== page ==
2048: Math Takes the App Store by Storm

Hang on for a minute...we're trying to find some more stories you might like.


Email This Story






unnamedphotoyeah

2048 is available on the App Store, Google Play and on Gabriele Cirulli’s website (gabrielecirulli.github.io/2048)

It seems that when an app available on the I-tunes store gains enough popularity, Lincoln will soon become engulfed with it, and 2048 is no exception. It was first developed as a web game on March 9 and has over 100 million plays so far.

As a math-related app and internet game, it attracts mathematicians and others alike to enjoy its addictive interface. To simplify its purpose, the goal of the game is to reach the 2048 tile. After winning, you have an option to go for the 4096 tile, or even further, if possible. After each game, your score is displayed to you as you. That being said, it’s not as easy as it may seem. It is a math-RELATED app. Yes, you’re combining numbers into larger ones, but the game just depends on certain strategies rather than math itself.

2048 begins with difficulty, but as a general technique is developed, the game almost becomes second nature. I had a difficult time learning how to play the game efficiently enough to reach the 2048 tile. After my first couple games, I was happy to reach the 512 tile.

Currently, I am slamming my head against my table at home because I can’t reach the 4096 tile. It’s only made worse after I stare in awe at screenshots of people who have reached heights in the game much higher than I could ever imagine. Along with demanding a certain technique, the game is time-staking. The first time I reached the 2048 tile, about half an hour had passed, so leave some room for breaks. The game is fun and addictive, but 0ne thing crossed my mind more than anything else: It was made in a weekend.

2048 was apparently created by a 20-year-old Italian web developer named Gabriele Cirulli whom was working towards creating his first game. Little did he know that its popularity would soon skyrocket dramatically. 2048 has similar success to that of the popular app Flappy Bird. Both were made in a weekend, simplistic in each of their designs, and have gained massive popularity. However, Flappy Bird does have some distinct differences. Most prominently, it was taken off the app store because of the unwanted attention headed towards the creator’s hometown of Hanoi, Vietnam. Though the app was receiving revenue of upwards to $50,000, the reason was meaningful enough for the app’s demise. On the other hand, Cirulli has shown no intention of removing his first creation from the app store as its popularity is producing copious amounts of profits.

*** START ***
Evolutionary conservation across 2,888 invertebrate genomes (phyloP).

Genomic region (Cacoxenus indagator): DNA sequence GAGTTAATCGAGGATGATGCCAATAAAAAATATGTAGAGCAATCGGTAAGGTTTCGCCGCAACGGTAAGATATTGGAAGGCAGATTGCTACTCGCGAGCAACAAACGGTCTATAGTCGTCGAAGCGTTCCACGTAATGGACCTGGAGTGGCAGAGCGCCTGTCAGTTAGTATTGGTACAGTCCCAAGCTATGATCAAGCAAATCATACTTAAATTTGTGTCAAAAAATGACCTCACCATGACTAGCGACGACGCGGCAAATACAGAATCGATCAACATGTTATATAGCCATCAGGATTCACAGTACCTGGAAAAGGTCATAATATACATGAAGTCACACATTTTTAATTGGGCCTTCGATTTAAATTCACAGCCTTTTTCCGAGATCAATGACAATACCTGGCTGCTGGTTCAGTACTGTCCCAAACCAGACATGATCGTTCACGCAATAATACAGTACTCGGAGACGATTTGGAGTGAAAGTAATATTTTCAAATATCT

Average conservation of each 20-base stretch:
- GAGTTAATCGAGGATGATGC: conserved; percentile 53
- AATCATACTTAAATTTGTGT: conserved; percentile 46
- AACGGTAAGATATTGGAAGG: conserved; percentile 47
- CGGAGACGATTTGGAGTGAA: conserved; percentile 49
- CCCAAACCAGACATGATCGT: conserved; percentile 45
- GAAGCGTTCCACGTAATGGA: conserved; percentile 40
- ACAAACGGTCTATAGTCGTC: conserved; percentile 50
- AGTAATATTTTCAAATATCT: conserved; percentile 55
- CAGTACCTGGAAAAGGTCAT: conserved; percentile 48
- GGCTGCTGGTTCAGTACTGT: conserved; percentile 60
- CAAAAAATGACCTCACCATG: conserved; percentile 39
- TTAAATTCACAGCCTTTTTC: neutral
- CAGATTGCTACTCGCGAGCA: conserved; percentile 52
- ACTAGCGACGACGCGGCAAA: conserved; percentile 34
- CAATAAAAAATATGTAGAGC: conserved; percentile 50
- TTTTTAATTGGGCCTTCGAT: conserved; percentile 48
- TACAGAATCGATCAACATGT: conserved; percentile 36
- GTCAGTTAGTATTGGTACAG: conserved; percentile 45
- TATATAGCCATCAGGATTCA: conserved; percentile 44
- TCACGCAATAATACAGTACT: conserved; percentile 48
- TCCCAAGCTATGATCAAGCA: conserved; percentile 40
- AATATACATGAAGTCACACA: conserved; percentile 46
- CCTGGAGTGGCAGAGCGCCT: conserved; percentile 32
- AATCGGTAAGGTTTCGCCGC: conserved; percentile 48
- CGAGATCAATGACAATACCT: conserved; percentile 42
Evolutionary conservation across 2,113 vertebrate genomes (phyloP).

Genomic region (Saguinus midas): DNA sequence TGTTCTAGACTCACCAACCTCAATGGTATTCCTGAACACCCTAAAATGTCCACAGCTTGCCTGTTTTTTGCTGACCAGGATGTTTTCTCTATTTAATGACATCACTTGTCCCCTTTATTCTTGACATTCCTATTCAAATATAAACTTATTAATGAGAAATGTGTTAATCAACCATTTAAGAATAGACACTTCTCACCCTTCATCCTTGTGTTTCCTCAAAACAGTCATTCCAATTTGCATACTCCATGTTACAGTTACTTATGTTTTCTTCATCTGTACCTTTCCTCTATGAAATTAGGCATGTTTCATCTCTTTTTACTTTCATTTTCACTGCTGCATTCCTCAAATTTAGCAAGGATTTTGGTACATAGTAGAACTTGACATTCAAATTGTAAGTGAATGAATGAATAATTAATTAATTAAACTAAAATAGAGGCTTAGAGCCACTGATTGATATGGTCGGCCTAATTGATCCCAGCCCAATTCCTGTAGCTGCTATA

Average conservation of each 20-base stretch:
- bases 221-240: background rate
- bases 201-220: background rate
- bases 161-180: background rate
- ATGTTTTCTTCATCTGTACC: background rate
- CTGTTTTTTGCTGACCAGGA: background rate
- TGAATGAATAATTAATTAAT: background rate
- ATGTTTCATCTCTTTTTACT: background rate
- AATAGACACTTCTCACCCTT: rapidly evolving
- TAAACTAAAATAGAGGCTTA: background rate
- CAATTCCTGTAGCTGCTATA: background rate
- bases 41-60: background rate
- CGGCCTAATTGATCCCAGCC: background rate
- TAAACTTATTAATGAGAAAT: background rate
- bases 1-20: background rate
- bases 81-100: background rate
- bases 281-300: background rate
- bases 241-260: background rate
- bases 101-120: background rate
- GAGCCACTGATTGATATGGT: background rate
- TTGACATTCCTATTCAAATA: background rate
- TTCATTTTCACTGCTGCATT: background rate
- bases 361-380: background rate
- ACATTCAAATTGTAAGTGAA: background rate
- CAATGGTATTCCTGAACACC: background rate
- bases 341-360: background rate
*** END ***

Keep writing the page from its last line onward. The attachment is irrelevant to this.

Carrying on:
Though a massively popular creation, I’ve known only a few who have reached the coveted 4096 tile. One of them was Adam Knox-Warshaw, who has a habit of displaying his latest 2048 achievements on Facebook via his screenshots. “My first thought of the game was, ‘it seems impossible to get the 2048 tile,'” Warshaw said. “Right now, getting the 2048 tile is a breeze. It’s pretty easy if you know what you’re doing. Its difficulty doesn’t even compare to Flappy Bird.”

For some people, reaching the 2048 tile means beating the game. For Jack Friedman, he quickly lost interest after reaching it. “For me, the game was incredibly addictive until I reached 2048,” Friedman said. “I know most people like to continue and try to go even higher, but it made me feel so accomplished that I felt like the game was over for me.”